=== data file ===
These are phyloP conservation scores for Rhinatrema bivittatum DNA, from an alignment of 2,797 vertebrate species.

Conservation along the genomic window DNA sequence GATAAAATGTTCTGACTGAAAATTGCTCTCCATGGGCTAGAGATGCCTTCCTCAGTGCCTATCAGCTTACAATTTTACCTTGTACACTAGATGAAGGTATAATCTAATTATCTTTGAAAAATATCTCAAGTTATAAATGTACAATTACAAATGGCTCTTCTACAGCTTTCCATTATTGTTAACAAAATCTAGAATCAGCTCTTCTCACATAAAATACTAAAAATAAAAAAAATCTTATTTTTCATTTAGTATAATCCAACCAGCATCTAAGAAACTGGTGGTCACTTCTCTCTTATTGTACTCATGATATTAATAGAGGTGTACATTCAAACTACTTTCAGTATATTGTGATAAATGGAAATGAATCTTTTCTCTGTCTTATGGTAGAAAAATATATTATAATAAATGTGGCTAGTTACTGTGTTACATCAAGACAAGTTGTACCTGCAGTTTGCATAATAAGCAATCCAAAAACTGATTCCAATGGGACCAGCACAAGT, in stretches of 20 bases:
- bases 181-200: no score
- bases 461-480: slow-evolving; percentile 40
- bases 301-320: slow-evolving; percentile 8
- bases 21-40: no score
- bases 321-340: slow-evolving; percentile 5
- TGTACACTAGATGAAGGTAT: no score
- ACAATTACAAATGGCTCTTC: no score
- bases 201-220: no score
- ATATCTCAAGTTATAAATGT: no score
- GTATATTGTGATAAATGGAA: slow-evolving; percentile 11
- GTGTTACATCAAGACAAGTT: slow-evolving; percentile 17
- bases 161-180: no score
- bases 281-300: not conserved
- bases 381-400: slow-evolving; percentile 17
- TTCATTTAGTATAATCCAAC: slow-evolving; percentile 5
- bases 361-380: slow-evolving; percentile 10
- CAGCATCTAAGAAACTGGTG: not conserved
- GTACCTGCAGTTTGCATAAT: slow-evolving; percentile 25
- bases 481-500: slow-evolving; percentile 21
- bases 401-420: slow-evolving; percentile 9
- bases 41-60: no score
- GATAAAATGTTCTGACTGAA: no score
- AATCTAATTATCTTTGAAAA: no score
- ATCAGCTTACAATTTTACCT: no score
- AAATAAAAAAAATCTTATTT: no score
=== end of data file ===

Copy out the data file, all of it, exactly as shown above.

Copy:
These are phyloP conservation scores for Rhinatrema bivittatum DNA, from an alignment of 2,797 vertebrate species.

Conservation along the genomic window DNA sequence GATAAAATGTTCTGACTGAAAATTGCTCTCCATGGGCTAGAGATGCCTTCCTCAGTGCCTATCAGCTTACAATTTTACCTTGTACACTAGATGAAGGTATAATCTAATTATCTTTGAAAAATATCTCAAGTTATAAATGTACAATTACAAATGGCTCTTCTACAGCTTTCCATTATTGTTAACAAAATCTAGAATCAGCTCTTCTCACATAAAATACTAAAAATAAAAAAAATCTTATTTTTCATTTAGTATAATCCAACCAGCATCTAAGAAACTGGTGGTCACTTCTCTCTTATTGTACTCATGATATTAATAGAGGTGTACATTCAAACTACTTTCAGTATATTGTGATAAATGGAAATGAATCTTTTCTCTGTCTTATGGTAGAAAAATATATTATAATAAATGTGGCTAGTTACTGTGTTACATCAAGACAAGTTGTACCTGCAGTTTGCATAATAAGCAATCCAAAAACTGATTCCAATGGGACCAGCACAAGT, in stretches of 20 bases:
- bases 181-200: no score
- bases 461-480: slow-evolving; percentile 40
- bases 301-320: slow-evolving; percentile 8
- bases 21-40: no score
- bases 321-340: slow-evolving; percentile 5
- TGTACACTAGATGAAGGTAT: no score
- ACAATTACAAATGGCTCTTC: no score
- bases 201-220: no score
- ATATCTCAAGTTATAAATGT: no score
- GTATATTGTGATAAATGGAA: slow-evolving; percentile 11
- GTGTTACATCAAGACAAGTT: slow-evolving; percentile 17
- bases 161-180: no score
- bases 281-300: not conserved
- bases 381-400: slow-evolving; percentile 17
- TTCATTTAGTATAATCCAAC: slow-evolving; percentile 5
- bases 361-380: slow-evolving; percentile 10
- CAGCATCTAAGAAACTGGTG: not conserved
- GTACCTGCAGTTTGCATAAT: slow-evolving; percentile 25
- bases 481-500: slow-evolving; percentile 21
- bases 401-420: slow-evolving; percentile 9
- bases 41-60: no score
- GATAAAATGTTCTGACTGAA: no score
- AATCTAATTATCTTTGAAAA: no score
- ATCAGCTTACAATTTTACCT: no score
- AAATAAAAAAAATCTTATTT: no score